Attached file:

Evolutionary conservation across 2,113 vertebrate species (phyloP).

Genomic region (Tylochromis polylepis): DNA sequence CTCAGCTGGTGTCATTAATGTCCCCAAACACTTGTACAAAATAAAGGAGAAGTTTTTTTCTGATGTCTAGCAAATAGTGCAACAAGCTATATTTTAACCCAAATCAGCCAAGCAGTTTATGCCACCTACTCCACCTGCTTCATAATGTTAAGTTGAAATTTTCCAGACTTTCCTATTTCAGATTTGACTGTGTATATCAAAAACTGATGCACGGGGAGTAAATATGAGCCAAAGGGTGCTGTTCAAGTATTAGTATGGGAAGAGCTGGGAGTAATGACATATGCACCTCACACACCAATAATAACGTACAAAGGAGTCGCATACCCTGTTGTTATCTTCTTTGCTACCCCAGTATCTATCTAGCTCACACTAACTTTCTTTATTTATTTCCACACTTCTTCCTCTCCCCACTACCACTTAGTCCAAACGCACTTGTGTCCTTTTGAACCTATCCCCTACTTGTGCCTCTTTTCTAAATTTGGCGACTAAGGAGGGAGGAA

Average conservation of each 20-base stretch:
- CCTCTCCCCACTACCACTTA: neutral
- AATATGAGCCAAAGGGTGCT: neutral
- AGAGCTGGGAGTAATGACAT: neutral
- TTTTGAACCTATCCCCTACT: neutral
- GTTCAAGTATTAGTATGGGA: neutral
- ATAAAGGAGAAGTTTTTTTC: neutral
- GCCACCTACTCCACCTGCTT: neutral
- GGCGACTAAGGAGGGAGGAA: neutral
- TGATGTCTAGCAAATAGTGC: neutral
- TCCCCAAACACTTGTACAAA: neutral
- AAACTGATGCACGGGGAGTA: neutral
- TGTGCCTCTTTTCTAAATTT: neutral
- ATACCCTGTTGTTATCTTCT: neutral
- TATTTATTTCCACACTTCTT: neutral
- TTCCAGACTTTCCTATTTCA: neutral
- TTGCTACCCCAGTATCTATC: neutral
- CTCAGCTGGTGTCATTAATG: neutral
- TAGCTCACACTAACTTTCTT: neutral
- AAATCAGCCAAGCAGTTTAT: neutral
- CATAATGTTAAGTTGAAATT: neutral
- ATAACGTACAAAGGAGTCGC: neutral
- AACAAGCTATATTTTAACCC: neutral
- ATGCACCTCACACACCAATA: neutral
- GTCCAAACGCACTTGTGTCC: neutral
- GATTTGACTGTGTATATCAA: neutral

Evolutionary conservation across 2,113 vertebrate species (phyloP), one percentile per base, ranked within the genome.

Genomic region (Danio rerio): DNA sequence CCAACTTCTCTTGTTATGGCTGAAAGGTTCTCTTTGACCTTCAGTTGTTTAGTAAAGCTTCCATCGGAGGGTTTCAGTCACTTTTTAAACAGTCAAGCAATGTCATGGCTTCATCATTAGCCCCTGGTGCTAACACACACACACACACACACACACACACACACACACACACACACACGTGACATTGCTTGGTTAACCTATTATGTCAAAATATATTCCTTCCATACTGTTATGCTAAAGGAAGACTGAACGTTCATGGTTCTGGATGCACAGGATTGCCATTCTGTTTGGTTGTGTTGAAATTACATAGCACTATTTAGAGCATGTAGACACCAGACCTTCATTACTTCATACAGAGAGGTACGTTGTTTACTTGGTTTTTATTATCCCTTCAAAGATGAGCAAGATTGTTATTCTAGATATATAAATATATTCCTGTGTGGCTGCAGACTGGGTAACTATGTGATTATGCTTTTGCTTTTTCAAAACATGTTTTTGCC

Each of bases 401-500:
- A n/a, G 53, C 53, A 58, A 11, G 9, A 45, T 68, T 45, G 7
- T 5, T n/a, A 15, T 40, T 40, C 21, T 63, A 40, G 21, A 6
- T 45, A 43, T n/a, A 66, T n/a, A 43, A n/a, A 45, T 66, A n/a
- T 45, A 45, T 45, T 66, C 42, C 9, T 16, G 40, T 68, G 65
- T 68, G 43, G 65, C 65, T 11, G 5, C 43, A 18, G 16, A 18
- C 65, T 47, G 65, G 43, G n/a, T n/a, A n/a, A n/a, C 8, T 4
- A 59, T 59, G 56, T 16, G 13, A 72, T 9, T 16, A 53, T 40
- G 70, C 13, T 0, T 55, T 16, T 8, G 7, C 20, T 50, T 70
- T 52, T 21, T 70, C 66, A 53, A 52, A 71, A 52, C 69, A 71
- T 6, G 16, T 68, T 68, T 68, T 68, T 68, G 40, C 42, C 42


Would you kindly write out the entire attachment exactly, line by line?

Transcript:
Evolutionary conservation across 2,113 vertebrate species (phyloP).

Genomic region (Tylochromis polylepis): DNA sequence CTCAGCTGGTGTCATTAATGTCCCCAAACACTTGTACAAAATAAAGGAGAAGTTTTTTTCTGATGTCTAGCAAATAGTGCAACAAGCTATATTTTAACCCAAATCAGCCAAGCAGTTTATGCCACCTACTCCACCTGCTTCATAATGTTAAGTTGAAATTTTCCAGACTTTCCTATTTCAGATTTGACTGTGTATATCAAAAACTGATGCACGGGGAGTAAATATGAGCCAAAGGGTGCTGTTCAAGTATTAGTATGGGAAGAGCTGGGAGTAATGACATATGCACCTCACACACCAATAATAACGTACAAAGGAGTCGCATACCCTGTTGTTATCTTCTTTGCTACCCCAGTATCTATCTAGCTCACACTAACTTTCTTTATTTATTTCCACACTTCTTCCTCTCCCCACTACCACTTAGTCCAAACGCACTTGTGTCCTTTTGAACCTATCCCCTACTTGTGCCTCTTTTCTAAATTTGGCGACTAAGGAGGGAGGAA

Average conservation of each 20-base stretch:
- CCTCTCCCCACTACCACTTA: neutral
- AATATGAGCCAAAGGGTGCT: neutral
- AGAGCTGGGAGTAATGACAT: neutral
- TTTTGAACCTATCCCCTACT: neutral
- GTTCAAGTATTAGTATGGGA: neutral
- ATAAAGGAGAAGTTTTTTTC: neutral
- GCCACCTACTCCACCTGCTT: neutral
- GGCGACTAAGGAGGGAGGAA: neutral
- TGATGTCTAGCAAATAGTGC: neutral
- TCCCCAAACACTTGTACAAA: neutral
- AAACTGATGCACGGGGAGTA: neutral
- TGTGCCTCTTTTCTAAATTT: neutral
- ATACCCTGTTGTTATCTTCT: neutral
- TATTTATTTCCACACTTCTT: neutral
- TTCCAGACTTTCCTATTTCA: neutral
- TTGCTACCCCAGTATCTATC: neutral
- CTCAGCTGGTGTCATTAATG: neutral
- TAGCTCACACTAACTTTCTT: neutral
- AAATCAGCCAAGCAGTTTAT: neutral
- CATAATGTTAAGTTGAAATT: neutral
- ATAACGTACAAAGGAGTCGC: neutral
- AACAAGCTATATTTTAACCC: neutral
- ATGCACCTCACACACCAATA: neutral
- GTCCAAACGCACTTGTGTCC: neutral
- GATTTGACTGTGTATATCAA: neutral

Evolutionary conservation across 2,113 vertebrate species (phyloP), one percentile per base, ranked within the genome.

Genomic region (Danio rerio): DNA sequence CCAACTTCTCTTGTTATGGCTGAAAGGTTCTCTTTGACCTTCAGTTGTTTAGTAAAGCTTCCATCGGAGGGTTTCAGTCACTTTTTAAACAGTCAAGCAATGTCATGGCTTCATCATTAGCCCCTGGTGCTAACACACACACACACACACACACACACACACACACACACACACACACGTGACATTGCTTGGTTAACCTATTATGTCAAAATATATTCCTTCCATACTGTTATGCTAAAGGAAGACTGAACGTTCATGGTTCTGGATGCACAGGATTGCCATTCTGTTTGGTTGTGTTGAAATTACATAGCACTATTTAGAGCATGTAGACACCAGACCTTCATTACTTCATACAGAGAGGTACGTTGTTTACTTGGTTTTTATTATCCCTTCAAAGATGAGCAAGATTGTTATTCTAGATATATAAATATATTCCTGTGTGGCTGCAGACTGGGTAACTATGTGATTATGCTTTTGCTTTTTCAAAACATGTTTTTGCC

Each of bases 401-500:
- A n/a, G 53, C 53, A 58, A 11, G 9, A 45, T 68, T 45, G 7
- T 5, T n/a, A 15, T 40, T 40, C 21, T 63, A 40, G 21, A 6
- T 45, A 43, T n/a, A 66, T n/a, A 43, A n/a, A 45, T 66, A n/a
- T 45, A 45, T 45, T 66, C 42, C 9, T 16, G 40, T 68, G 65
- T 68, G 43, G 65, C 65, T 11, G 5, C 43, A 18, G 16, A 18
- C 65, T 47, G 65, G 43, G n/a, T n/a, A n/a, A n/a, C 8, T 4
- A 59, T 59, G 56, T 16, G 13, A 72, T 9, T 16, A 53, T 40
- G 70, C 13, T 0, T 55, T 16, T 8, G 7, C 20, T 50, T 70
- T 52, T 21, T 70, C 66, A 53, A 52, A 71, A 52, C 69, A 71
- T 6, G 16, T 68, T 68, T 68, T 68, T 68, G 40, C 42, C 42